Nah. This one is too technical to be helpful.

As of press time Bulgar’s headline is a pipe dream.

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8 thoughts on “St. Cory (?) — Canonization 101 for dummies”

  1. Jason, thank you so much for the exhaustive response, the corrections on the lapses in information, and of course the time spent reading this post. Again, the articles in this blog are written for a general audience, if there is another purpose other than to express my opinions right at the moment I am writing, it is to challenge my readers to give a contrasting, if not contradicting view. I welcome dissent.

    I hope that I am not giving you an impression that I am stubborn, but as far as the call for her canonization is concerned, regardless of the prominence and the ardor of the people calling for it, it still strikes me as absurd. Let’s not cheapen her heroism by subjecting her to methodologies that are sectarian and unnecessary.

    I’ll stand by it.

  2. Mabuhay! Peace and health! I came across your post while searching for updates on the calls for Cory’s canonization. In the interest of dialogue, fairness and truth, allow me to provide some corrections:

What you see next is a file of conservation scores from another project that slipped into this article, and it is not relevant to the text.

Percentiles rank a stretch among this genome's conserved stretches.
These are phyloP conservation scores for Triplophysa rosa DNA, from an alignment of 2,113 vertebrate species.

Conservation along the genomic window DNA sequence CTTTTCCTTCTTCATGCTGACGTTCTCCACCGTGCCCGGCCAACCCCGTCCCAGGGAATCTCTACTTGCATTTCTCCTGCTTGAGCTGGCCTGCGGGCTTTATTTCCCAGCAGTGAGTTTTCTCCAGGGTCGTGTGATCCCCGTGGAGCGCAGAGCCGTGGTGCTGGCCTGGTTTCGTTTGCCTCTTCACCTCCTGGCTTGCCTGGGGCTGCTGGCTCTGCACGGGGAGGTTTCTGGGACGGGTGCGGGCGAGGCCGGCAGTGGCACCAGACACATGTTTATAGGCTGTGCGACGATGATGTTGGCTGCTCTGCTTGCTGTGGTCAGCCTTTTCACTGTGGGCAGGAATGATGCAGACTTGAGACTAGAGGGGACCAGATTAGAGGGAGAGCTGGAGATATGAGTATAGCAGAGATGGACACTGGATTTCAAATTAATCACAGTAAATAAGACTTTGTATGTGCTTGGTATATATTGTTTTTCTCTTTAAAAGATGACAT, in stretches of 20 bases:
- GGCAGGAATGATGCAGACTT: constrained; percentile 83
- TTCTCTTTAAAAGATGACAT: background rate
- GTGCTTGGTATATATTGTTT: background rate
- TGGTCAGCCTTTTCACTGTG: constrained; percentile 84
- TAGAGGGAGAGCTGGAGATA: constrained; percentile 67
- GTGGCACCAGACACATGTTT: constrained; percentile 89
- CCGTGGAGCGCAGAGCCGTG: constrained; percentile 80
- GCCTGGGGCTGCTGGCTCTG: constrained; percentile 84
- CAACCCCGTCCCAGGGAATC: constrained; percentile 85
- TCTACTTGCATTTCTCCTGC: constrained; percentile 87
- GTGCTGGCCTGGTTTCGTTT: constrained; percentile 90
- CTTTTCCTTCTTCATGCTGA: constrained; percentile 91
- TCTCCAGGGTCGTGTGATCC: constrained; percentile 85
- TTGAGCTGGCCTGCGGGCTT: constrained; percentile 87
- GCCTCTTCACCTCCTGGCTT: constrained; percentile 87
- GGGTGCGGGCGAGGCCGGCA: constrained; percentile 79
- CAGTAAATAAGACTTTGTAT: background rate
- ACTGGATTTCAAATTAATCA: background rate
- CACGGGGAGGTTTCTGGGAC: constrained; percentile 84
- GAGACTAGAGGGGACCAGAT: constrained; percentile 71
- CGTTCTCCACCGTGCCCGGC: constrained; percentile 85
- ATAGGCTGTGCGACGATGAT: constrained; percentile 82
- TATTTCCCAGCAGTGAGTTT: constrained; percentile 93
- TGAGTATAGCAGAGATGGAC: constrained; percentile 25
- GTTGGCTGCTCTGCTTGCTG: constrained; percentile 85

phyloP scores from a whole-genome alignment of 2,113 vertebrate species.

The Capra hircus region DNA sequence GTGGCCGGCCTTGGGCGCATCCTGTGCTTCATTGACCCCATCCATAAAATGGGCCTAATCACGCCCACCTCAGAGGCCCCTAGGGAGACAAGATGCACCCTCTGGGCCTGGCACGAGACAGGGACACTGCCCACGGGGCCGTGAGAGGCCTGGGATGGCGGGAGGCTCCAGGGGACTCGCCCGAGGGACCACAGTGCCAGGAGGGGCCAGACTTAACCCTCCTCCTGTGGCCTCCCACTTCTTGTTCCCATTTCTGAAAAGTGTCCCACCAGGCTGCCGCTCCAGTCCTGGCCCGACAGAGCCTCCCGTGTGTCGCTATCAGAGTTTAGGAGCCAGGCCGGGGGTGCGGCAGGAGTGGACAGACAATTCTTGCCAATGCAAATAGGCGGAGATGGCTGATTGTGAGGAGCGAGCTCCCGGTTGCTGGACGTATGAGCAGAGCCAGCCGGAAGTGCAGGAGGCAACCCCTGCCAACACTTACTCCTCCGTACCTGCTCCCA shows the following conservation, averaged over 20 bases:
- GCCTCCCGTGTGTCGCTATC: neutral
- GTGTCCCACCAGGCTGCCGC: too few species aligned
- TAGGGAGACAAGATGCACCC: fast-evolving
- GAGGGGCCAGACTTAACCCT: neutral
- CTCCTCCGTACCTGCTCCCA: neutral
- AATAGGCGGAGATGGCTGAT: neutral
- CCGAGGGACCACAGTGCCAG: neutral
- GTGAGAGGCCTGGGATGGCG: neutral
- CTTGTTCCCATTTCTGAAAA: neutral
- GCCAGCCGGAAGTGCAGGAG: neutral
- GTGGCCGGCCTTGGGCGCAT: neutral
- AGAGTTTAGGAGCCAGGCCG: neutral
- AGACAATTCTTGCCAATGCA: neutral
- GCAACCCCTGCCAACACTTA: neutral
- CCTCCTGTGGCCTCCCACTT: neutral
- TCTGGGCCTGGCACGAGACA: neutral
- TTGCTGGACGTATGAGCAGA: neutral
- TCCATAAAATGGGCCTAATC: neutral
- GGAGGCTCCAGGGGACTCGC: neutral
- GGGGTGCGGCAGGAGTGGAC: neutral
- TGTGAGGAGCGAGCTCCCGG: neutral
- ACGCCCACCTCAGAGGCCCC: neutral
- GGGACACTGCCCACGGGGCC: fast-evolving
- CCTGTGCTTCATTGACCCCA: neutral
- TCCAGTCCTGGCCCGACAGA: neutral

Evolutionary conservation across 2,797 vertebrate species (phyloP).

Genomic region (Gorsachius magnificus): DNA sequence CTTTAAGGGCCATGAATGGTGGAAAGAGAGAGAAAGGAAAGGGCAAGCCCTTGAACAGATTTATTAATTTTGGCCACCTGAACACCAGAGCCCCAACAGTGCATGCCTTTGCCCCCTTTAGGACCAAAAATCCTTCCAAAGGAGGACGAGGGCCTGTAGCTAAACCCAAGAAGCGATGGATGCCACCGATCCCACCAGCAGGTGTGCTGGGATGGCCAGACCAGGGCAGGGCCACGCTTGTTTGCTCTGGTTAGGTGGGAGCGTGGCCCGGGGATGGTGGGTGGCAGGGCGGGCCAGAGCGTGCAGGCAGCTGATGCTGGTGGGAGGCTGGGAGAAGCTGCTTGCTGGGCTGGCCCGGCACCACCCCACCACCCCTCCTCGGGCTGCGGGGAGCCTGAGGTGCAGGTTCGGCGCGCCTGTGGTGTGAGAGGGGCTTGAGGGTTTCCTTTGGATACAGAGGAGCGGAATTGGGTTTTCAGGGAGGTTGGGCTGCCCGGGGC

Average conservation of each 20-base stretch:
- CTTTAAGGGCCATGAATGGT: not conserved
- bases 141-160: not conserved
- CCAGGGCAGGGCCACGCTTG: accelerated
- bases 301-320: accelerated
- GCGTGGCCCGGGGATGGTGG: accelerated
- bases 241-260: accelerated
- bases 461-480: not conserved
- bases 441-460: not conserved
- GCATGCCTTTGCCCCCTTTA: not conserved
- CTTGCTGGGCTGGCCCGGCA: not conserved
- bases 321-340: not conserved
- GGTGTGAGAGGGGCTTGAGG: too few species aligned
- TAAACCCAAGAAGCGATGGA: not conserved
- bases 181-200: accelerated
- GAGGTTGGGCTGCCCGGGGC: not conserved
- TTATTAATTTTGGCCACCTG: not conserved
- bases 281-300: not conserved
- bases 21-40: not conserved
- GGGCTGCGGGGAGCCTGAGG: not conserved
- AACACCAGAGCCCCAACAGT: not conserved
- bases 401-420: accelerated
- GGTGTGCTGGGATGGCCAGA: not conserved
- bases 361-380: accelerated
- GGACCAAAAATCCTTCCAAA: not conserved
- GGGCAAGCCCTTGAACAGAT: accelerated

1. The current Pope is Pope Benedict XVI (16th), not Pope Benedict 14th.

    2. The bishop who is Cory’s close friend is Balanga Bishop Socrates “Soc” Villegas; there is no Bishop Soc Villanueva in the Philippines’ roster of Catholic bishops.

    3. The bishop who has the task of investigating Cory’s life is not Bishop Soc, but Bishop Honesto Ongtioco of the diocese of Cubao (if he is still the bishop of that territory five years from now), since Cory was a parishioner of a church within that diocese.

    4. The miracles attributed to Cory’s intercession should have occurred after Cory died, not while she was alive. Therefore it is incorrect to say that “it is clear that the canonization will be a failure since there has been no report that she indeed performed ‘spontaneous, instantaneous, complete, and lasting’ cure to whatever illness when she was still living.”